The University of Florida Institute of Food and Agricultural Sciences (UF/IFAS) was recently awarded more than $2.2 million in federal grants for HLB research. The funding came from the U.S. Department of Agriculture’s (USDA) National Institute of Food and Agriculture (NIFA) Emergency Citrus Disease Research and Extension Program. UF/IFAS researchers are also serving in leadership roles in two other NIFA-funded projects, bringing total NIFA funding to UF/IFAS to more than $3.5 million.
Here are the UF/IFAS faculty involved in projects funded by NIFA:
Kirsten Pelz-Stelinski and Bryony Bonning will direct a two-year $1,020,810 grant, which aims to provide a pathogen transmission-blocking strategy toward mitigation of HLB-related losses. The goal is to identify gut-binding peptides that compete with the bacterium that causes HLB for attachment to the Asian citrus psyllid (ACP) gut. ACP spreads the disease from tree to tree. Ultimately, that process could disrupt the transmission of the bacterium by the psyllid.
Manjul Dutt, Nabil Killiny, Lauren Diepenbrock and Ozgur Batuman will focus on integrating the natural HLB resistance present in Australian limes into conventional citrus to produce HLB-resistant Australian lime hybrid rootstocks and interstocks and eventually produce HLB-resistant scions against HLB. The two-year, $500,000 grant will involve planting on stakeholder plots and greenhouse environments.
Lauren Diepenbrock, Megan Dewdney, Ariel Singerman, Davie Kadyampakeni and Christopher Vincent will support the needs of both commercial and residential citrus growers by comparing new tools that are intended to support young tree establishment and by developing management recommendations for each tool. The project will study individual protective covers, metalized reflective mulch and red-dyed kaolin, which are thought to be visual and/or physical deterrents to the ACP. The two-year program is funded at $750,000.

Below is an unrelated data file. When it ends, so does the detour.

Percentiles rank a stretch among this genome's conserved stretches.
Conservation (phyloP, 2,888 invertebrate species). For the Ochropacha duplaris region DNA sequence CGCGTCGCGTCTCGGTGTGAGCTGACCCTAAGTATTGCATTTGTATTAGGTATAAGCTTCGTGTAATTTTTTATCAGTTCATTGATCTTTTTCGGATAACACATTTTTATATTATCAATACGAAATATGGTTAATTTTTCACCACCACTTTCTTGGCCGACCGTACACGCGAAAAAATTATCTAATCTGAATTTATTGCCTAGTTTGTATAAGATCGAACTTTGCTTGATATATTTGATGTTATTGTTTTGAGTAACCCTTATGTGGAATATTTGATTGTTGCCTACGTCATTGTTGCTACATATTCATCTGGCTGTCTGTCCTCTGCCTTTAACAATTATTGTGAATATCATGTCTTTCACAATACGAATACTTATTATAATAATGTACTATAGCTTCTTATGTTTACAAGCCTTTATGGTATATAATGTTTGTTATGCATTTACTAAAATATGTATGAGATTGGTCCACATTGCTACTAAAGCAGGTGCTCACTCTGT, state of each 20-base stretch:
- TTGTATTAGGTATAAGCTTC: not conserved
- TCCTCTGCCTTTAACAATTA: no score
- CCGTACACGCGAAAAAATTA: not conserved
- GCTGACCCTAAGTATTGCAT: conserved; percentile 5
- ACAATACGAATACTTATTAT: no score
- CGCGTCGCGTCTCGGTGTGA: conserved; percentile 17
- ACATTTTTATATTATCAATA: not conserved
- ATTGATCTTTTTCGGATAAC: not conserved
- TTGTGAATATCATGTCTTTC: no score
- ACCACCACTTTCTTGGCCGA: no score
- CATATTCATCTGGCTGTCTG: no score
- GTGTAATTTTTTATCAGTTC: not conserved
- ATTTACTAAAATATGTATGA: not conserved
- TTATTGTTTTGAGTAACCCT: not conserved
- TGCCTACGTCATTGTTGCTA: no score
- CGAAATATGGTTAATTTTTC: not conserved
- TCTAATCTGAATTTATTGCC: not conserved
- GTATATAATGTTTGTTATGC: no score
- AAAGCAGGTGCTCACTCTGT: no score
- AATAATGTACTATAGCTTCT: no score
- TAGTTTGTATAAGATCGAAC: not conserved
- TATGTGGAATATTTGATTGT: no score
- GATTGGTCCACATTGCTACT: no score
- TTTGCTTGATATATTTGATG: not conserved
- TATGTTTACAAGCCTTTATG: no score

Ute Albrecht, Ariel Singerman and Choaa El-Mohtar will work on a Coordinated Agricultural Project with Texas A&M University to test promising HLB therapies to kill the HLB-spreading bacterium and control HLB. The four-year, $7 million project will direct $868,792 to UF/IFAS.
Ute Albrecht and Zhanao Deng will work with the USDA and the University of California-Riverside on a two-year, $1,499,998 project that will advance existing work on 300 rootstock hybrids to identify the best performing HLB-tolerant rootstocks for commercial release with expanded collection of performance information. Researchers hope to identify and select a minimum of three new rootstock cultivars for release to growers before the end of 2023. UF/IFAS will receive $445,808 for its role in this project.
The UF/IFAS grants were part of approximately $11 million in NIFA grants awarded for HLB research.
Source: University of Florida Institute of Food and Agricultural Sciences
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